Mar 22, 2009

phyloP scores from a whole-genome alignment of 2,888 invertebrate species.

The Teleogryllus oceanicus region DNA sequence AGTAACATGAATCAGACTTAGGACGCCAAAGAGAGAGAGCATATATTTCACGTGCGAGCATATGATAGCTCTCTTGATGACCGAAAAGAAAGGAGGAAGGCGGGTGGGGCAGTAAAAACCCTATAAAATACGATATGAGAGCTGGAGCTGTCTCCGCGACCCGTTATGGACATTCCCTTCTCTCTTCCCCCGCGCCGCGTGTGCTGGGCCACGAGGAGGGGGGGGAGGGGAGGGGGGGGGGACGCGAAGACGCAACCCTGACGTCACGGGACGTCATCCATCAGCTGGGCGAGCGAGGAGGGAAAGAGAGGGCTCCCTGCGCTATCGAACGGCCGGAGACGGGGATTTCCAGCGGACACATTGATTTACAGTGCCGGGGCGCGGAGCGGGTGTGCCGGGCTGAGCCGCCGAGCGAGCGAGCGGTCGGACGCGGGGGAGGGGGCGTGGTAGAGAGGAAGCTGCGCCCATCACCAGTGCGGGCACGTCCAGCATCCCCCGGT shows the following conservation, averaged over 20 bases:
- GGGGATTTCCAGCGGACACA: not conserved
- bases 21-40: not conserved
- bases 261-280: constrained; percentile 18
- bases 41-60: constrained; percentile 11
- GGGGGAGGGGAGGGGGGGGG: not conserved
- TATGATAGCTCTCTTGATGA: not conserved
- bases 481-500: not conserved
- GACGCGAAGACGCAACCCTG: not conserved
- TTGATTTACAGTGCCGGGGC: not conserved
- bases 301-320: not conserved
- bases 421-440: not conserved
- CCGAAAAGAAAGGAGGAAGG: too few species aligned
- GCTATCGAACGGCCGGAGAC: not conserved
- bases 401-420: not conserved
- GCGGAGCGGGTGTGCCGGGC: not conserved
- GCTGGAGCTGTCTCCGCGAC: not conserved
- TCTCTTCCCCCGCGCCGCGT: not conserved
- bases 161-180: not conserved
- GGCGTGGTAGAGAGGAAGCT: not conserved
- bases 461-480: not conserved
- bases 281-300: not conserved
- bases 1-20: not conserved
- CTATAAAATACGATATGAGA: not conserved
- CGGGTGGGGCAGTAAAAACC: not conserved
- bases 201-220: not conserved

Skepticism is generally a healthy thing. Requiring evidence and questioning other people's claims can help us avoid falling prey to quacks and con artists of all stripes. It can keep us from throwing our time, money and hope into a pit from which we can never get it back. However, the tools of skepticism, like any other tools, can be misused. They can be selectively and inappropriately applied to create doubt even where almost no doubt remains. This tactic is referred to as bogus skepticism, or denialism. It's used frequently in discussion of politically charged topics, such as man-made global warming and the very existence of the Holocaust. PalMD is an internist (a doctor of internal medicine) who has blogged extensively about medical denialism at White Coat Underground, Science-Based Medicine and previously at denialism blog. He also hosts a podcast (or PalCast) in which he talks about many of the same issues. The contentious topics he's covered include the dangers of secondhand smoke, claims of a vaccine-autism link, "alternative" medicine and diagnoses of diseases without any physiological basis. He'll talk with us about the difference between skepticism and denialism and how to spot a denialist.